Make us your home page

Today’s top headlines delivered to you daily.

(View our Privacy Policy)

Lawyers for Sansom challenge prosecutor's handling of Tallahassee corruption case

TALLAHASSEE — The prosecutor in the Ray Sansom case was put on trial himself Friday for what his opposing lawyers say is unethical behavior.

A former Gainesville circuit judge testified that State Attorney Willie Meggs acted improperly and "tried to prosecute his case in the media." Meggs called another judge as a witness, who testified that she didn't recall "anything inappropriate" in his conduct.

The hearing is an effort by lawyers for ex-House speaker Sansom and two co-defendants to have Meggs thrown off the case for prosecutorial misconduct.

Though testimony concluded Friday, lawyers have another month to submit closing written arguments before Judge Terry Lewis can decide whether Meggs can remain on the case.

Sansom, Destin developer Jay Odom and former Northwest Florida State College president Bob Richburg face grand theft charges for their role in inserting $6 million into the state budget to pay for a combination emergency operations center and airplane hangar to house Odom's jets.

A key portion of Friday's hearing focused on Meggs' conduct during proceedings in 2009 before the grand jury that indicted Sansom and Richburg. Defense lawyers played several clips of Meggs' questioning witnesses during the closed-door hearings, including one point where he says, "It stinks to high heaven. It just has a rotten smell to it."

Larry Turner, a former judge for eight years who is now a private attorney, testified that Meggs improperly influenced both grand jurors through his handling of their deliberations, and the general public with his statements to the media.

"He cannot try his case in the media," Turner said. "And if Mr. Meggs doesn't know that, he should know it."

During questioning Friday by Meggs, Turner added: "It's a very powerful role you're in. I think you took unfair advantage."

Jackie Fulford, a Tallahassee circuit judge and former assistant to Meggs, later testified on behalf of the prosecutor. Fulford helped with the Sansom case before she became a judge about a year ago.

Fulford testified that during her decade in Meggs' office, she has come to expect a certain level of sarcasm from him. She also noted that he and Richburg had a few testy exchanges during the grand jury testimony.

"Beyond that, my recollection was it was not combative," she told Meggs. "As I was sitting in the grand jury, I don't recall anything improper happening."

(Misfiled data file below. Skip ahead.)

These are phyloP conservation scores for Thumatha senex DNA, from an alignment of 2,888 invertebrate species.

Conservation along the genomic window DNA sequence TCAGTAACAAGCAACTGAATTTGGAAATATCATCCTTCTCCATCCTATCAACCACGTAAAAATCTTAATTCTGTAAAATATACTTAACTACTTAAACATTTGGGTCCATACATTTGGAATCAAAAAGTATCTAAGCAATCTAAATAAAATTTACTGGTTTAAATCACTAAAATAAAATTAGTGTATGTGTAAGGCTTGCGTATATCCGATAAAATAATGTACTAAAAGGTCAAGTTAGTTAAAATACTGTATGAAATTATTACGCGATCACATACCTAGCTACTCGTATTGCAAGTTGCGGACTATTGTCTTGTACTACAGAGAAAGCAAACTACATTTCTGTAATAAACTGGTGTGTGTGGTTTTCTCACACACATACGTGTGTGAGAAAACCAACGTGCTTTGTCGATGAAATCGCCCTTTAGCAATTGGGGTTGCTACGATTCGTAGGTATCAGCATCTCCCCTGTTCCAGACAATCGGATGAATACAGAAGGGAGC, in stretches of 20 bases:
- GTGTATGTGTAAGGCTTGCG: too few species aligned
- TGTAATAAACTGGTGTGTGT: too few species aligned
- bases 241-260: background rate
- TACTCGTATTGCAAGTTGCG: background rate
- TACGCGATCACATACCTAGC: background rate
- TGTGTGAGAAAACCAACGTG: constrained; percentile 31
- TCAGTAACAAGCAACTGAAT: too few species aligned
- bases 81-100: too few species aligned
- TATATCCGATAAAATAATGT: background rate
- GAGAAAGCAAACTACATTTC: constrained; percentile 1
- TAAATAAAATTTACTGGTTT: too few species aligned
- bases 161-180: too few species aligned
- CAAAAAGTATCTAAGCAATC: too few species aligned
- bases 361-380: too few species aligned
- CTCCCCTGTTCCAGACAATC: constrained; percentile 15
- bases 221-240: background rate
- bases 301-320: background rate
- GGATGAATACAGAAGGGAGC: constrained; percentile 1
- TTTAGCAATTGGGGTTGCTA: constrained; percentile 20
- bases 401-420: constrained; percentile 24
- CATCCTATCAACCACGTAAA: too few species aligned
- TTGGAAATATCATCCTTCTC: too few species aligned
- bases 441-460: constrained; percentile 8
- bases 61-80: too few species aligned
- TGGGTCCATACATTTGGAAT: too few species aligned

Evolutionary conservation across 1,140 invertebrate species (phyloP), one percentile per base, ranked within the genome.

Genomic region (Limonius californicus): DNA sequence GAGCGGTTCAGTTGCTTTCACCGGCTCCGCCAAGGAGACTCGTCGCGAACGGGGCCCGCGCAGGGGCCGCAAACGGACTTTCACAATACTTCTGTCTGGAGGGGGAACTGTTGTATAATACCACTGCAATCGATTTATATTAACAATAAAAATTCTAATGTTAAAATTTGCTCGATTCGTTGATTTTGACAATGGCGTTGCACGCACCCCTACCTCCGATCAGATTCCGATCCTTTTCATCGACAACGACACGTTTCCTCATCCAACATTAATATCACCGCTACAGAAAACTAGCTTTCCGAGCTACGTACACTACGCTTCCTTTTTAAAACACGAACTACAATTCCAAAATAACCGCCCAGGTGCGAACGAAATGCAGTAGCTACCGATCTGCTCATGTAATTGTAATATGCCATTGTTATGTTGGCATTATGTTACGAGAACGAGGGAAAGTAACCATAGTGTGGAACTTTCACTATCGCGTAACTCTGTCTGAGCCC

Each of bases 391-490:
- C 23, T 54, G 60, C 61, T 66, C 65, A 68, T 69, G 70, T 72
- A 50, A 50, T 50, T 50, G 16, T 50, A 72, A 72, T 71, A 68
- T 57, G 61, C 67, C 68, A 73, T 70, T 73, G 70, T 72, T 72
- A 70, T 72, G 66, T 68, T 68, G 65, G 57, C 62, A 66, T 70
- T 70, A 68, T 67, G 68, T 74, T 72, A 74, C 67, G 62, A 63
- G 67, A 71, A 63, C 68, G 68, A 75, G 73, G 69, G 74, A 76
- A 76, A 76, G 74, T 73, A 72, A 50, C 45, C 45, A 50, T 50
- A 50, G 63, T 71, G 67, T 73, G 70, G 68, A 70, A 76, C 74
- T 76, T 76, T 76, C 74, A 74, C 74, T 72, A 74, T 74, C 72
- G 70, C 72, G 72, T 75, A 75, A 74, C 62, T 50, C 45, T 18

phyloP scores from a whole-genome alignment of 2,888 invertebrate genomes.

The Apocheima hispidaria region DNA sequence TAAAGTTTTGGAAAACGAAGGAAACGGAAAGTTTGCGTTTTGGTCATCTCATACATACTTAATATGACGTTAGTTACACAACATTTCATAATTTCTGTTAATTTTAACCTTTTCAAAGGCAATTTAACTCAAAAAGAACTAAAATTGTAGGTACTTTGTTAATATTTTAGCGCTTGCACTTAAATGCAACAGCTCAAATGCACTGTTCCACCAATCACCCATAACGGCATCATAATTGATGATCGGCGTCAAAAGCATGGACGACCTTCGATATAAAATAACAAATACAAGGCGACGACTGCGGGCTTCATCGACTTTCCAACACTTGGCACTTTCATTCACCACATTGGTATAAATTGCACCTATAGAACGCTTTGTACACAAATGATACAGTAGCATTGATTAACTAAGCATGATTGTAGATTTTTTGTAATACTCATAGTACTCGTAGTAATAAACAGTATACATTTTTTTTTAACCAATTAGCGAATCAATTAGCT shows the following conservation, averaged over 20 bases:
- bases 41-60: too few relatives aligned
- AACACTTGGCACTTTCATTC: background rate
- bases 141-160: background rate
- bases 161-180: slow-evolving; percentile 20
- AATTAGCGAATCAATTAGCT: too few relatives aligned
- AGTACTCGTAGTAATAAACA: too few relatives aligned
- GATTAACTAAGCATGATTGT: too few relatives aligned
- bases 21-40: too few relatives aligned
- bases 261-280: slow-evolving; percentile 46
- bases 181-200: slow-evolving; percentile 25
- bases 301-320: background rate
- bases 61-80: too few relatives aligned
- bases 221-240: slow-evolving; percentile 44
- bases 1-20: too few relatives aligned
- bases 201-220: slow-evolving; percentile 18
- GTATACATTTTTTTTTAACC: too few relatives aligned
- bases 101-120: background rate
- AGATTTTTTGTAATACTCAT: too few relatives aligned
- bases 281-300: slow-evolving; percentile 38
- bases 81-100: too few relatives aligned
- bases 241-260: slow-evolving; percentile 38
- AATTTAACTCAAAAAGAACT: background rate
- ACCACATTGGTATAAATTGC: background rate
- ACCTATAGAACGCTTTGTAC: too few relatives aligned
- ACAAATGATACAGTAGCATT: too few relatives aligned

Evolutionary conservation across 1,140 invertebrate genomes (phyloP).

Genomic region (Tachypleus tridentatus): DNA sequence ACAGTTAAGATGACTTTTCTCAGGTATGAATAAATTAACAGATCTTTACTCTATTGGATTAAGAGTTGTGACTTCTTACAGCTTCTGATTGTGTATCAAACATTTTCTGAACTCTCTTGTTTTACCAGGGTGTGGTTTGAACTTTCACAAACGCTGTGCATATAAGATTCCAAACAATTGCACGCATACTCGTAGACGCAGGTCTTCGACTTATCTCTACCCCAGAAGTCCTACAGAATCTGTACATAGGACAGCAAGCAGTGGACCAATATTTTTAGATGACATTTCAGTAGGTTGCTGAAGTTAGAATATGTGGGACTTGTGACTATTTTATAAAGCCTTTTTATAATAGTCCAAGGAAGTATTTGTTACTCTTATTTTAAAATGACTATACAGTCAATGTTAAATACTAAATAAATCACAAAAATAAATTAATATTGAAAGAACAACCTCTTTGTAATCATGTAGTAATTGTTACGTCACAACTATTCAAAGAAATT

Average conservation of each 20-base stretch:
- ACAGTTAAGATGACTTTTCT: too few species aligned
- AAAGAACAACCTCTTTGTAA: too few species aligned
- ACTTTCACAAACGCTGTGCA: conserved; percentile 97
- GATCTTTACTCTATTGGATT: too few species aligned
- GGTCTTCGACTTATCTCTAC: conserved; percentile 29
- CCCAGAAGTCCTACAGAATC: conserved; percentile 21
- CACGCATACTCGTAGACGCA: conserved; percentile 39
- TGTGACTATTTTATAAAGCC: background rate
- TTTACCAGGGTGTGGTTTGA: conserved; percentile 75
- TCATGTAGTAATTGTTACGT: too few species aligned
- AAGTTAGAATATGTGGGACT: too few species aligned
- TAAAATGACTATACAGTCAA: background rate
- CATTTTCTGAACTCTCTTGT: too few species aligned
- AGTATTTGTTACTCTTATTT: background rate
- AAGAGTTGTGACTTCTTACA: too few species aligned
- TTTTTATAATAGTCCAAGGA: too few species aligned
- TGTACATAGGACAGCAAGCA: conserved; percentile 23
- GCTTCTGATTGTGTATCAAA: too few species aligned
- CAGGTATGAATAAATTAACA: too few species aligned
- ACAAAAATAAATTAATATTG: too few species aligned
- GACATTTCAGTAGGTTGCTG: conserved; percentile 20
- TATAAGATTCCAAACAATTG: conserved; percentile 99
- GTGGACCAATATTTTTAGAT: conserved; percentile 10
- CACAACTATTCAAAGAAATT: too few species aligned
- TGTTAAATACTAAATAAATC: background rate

Fulford also said the grand jurors "appeared to be frustrated" by Richburg's testimony about the $6 million building at the college.

During his questioning of Richburg, Meggs repeatedly referred to the building as a hangar: "You can call it anything you want to call it, but it's a dadgum aircraft hangar."

Richburg denied several times that the building was a hangar and instead said it would be used for classroom space and for storing emergency vehicles during a hurricane.

Meggs also accepted full responsibility and apologized for releasing transcripts of Sansom and Richburg's testimony, which were supposed to be kept secret. He said he would accept it if Judge Lewis held him in contempt.

Lee Logan at or (850) 224-7263.

Lawyers for Sansom challenge prosecutor's handling of Tallahassee corruption case 08/20/10 [Last modified: Friday, August 20, 2010 10:23pm]
Photo reprints | Article reprints

© 2017 Tampa Bay Times


Join the discussion: Click to view comments, add yours

  1. Carlton: A moment of sanity when citizens finally said no


    If you were looking for some small sign of sanity in the world, here's one courtesy of the people of Tampa and Hillsborough County.

    The Confederate memorial statue outside the old Hillsborough courthouse is now boxed up in plywood to prevent vandalism. Private donors have ponied up money to have the statue relocated to a cemetery. [JIM DAMASKE  |  Times]
  2. Review: Jason Aldean fires up a country-dude party at Tampa's MidFlorida Credit Union Amphitheatre


    Country music has a dude problem.

    I’m not talking about the proliferation of mindless bro country over the past half-decade, nor am I referring to the fact that most of Nashville’s best music these days comes not from said bros, from female singers and songwriters.

    Jason Aldean performed at the MidFlorida Credit Union Amphitheatre in Tampa on Aug. 18, 2018.
  3. President Trump offers prayers for Kissimmee police


    President Donald Trump reacted to the police shooting in Kissimmee:

  4. Kissimmee police officer dies, one gravely wounded; Jacksonville officers shot


    KISSIMMEE — A Kissimmee police officer died and a second was gravely wounded Friday night, police Chief Jeff O'Dell said.

    Two police officers have been shot and killed in Kissimmee, authorities say. The shooting happened in the area of Palmway and Cypress around 9:30 p.m. on Friday, Aug. 18, 2017. Photo courtesy of
  5. Longest home run at Trop and Erasmo Ramirez's pitching doom Rays (w/video)

    The Heater

    ST. PETERSBURG — Kevin Kiermaier returned. The problem was, so did Erasmo Ramirez.

    Seattle Mariners first baseman Yonder Alonso (10) scores on the double by Seattle Mariners designated hitter Nelson Cruz (23) in the first inning of the game between the Seattle Mariners and the Tampa Bay Rays at Tropicana Field in St. Petersburg, Fla. on Friday, August 18, 2017.